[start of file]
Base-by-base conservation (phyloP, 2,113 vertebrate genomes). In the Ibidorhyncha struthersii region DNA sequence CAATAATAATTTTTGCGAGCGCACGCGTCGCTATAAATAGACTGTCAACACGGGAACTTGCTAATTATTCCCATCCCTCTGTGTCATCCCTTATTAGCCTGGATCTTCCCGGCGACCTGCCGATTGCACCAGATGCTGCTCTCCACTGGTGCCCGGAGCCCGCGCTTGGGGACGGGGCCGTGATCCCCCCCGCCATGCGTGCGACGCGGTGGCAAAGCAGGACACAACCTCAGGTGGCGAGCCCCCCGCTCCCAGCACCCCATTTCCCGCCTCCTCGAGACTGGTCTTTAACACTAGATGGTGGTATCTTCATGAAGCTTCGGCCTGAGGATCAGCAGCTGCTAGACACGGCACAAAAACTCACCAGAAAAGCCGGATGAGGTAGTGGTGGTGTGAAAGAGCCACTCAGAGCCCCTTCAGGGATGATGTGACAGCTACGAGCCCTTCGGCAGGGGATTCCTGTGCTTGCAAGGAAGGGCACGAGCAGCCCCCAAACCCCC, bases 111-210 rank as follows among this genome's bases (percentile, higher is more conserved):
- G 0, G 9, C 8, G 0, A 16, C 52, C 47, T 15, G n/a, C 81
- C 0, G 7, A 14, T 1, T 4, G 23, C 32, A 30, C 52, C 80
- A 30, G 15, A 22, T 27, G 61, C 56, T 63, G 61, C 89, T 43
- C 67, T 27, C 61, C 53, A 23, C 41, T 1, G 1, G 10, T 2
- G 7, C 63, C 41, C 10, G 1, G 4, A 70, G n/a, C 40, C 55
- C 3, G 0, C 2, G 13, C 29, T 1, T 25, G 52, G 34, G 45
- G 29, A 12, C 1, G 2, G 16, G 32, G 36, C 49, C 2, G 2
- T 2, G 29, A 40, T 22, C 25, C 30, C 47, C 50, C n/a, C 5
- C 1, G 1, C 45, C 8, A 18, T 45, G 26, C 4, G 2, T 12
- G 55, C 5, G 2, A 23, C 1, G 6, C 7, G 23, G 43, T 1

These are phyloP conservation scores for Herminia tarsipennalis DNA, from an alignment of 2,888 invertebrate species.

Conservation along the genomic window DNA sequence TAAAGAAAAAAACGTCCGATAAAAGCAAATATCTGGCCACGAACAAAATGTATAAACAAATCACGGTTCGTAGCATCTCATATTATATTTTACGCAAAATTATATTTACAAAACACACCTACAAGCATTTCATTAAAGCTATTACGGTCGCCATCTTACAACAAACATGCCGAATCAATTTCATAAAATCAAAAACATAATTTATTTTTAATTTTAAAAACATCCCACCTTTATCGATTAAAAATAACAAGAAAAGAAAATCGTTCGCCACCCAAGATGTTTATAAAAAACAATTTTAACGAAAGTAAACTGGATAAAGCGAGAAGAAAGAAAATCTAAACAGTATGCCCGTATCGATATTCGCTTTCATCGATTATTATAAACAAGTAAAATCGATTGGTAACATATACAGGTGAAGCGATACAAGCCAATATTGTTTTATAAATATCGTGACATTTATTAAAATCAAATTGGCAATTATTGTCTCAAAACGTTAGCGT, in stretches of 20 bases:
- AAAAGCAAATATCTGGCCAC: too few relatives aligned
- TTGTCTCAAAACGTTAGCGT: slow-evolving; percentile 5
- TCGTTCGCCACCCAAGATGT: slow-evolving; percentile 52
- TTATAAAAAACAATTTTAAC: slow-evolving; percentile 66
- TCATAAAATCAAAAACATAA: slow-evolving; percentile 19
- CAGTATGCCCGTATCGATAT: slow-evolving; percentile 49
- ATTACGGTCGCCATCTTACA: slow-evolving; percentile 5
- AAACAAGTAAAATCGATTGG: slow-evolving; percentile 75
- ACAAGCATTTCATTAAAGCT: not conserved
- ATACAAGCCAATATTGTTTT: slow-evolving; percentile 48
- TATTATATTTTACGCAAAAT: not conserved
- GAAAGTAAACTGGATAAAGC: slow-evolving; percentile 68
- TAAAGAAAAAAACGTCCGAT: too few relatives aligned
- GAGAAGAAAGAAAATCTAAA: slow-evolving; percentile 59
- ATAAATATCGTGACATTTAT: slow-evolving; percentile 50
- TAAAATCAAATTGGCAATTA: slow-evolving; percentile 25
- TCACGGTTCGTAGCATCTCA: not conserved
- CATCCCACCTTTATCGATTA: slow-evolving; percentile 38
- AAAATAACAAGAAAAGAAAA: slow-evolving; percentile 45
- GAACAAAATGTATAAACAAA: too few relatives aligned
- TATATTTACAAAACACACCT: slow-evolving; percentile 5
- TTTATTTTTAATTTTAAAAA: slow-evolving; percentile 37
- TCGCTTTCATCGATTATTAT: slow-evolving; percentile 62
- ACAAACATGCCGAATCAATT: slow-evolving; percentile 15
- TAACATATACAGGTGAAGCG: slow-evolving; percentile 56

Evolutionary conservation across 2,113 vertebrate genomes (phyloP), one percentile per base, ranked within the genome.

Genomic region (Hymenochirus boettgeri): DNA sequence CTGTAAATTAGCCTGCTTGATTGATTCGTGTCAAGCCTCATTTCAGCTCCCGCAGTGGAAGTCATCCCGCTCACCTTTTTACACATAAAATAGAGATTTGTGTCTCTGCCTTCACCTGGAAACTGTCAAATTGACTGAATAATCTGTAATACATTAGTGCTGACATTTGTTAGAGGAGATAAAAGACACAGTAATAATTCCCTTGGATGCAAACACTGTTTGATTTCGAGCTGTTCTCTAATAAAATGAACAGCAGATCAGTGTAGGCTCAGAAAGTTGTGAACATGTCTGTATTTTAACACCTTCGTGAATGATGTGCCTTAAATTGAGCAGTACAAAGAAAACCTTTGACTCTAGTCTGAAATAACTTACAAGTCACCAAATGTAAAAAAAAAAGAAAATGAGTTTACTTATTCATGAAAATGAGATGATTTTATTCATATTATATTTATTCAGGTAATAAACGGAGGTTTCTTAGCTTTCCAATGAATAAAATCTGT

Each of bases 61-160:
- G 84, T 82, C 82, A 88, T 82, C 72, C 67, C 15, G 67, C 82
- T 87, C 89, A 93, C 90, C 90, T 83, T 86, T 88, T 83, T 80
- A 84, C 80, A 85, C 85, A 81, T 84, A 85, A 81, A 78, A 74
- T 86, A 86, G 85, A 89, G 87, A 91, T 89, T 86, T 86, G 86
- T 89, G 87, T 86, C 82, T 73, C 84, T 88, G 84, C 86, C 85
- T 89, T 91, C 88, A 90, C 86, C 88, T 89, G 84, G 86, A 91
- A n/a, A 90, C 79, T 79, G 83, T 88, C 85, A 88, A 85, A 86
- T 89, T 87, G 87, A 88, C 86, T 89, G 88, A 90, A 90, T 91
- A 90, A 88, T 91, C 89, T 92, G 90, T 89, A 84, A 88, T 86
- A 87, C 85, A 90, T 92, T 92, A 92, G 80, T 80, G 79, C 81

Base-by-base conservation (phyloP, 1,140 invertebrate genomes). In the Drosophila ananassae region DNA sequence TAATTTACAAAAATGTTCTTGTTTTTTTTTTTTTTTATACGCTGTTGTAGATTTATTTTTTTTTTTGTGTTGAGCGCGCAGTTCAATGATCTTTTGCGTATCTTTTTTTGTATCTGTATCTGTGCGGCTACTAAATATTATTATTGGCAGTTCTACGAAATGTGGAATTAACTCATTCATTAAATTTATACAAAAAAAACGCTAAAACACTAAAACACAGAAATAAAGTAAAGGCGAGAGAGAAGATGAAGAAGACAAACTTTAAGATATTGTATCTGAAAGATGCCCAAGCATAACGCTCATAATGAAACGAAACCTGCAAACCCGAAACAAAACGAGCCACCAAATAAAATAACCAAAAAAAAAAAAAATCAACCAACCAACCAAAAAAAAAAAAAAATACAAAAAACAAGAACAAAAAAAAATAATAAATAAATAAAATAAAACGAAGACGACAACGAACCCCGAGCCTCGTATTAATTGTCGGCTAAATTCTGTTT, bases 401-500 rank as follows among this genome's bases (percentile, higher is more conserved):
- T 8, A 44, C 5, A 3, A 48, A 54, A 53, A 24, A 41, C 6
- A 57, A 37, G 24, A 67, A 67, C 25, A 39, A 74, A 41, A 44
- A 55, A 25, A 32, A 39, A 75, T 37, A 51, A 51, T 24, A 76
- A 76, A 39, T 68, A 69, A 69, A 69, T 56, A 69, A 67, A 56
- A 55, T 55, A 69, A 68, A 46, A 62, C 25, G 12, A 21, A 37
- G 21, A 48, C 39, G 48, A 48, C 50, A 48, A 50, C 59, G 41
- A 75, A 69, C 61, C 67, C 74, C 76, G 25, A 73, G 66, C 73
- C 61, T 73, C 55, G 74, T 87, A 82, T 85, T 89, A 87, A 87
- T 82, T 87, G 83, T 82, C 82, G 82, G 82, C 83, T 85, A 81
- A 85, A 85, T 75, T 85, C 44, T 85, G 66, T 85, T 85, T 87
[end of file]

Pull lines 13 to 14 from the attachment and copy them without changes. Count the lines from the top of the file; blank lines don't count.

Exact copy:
Conservation along the genomic window DNA sequence TAAAGAAAAAAACGTCCGATAAAAGCAAATATCTGGCCACGAACAAAATGTATAAACAAATCACGGTTCGTAGCATCTCATATTATATTTTACGCAAAATTATATTTACAAAACACACCTACAAGCATTTCATTAAAGCTATTACGGTCGCCATCTTACAACAAACATGCCGAATCAATTTCATAAAATCAAAAACATAATTTATTTTTAATTTTAAAAACATCCCACCTTTATCGATTAAAAATAACAAGAAAAGAAAATCGTTCGCCACCCAAGATGTTTATAAAAAACAATTTTAACGAAAGTAAACTGGATAAAGCGAGAAGAAAGAAAATCTAAACAGTATGCCCGTATCGATATTCGCTTTCATCGATTATTATAAACAAGTAAAATCGATTGGTAACATATACAGGTGAAGCGATACAAGCCAATATTGTTTTATAAATATCGTGACATTTATTAAAATCAAATTGGCAATTATTGTCTCAAAACGTTAGCGT, in stretches of 20 bases:
- AAAAGCAAATATCTGGCCAC: too few relatives aligned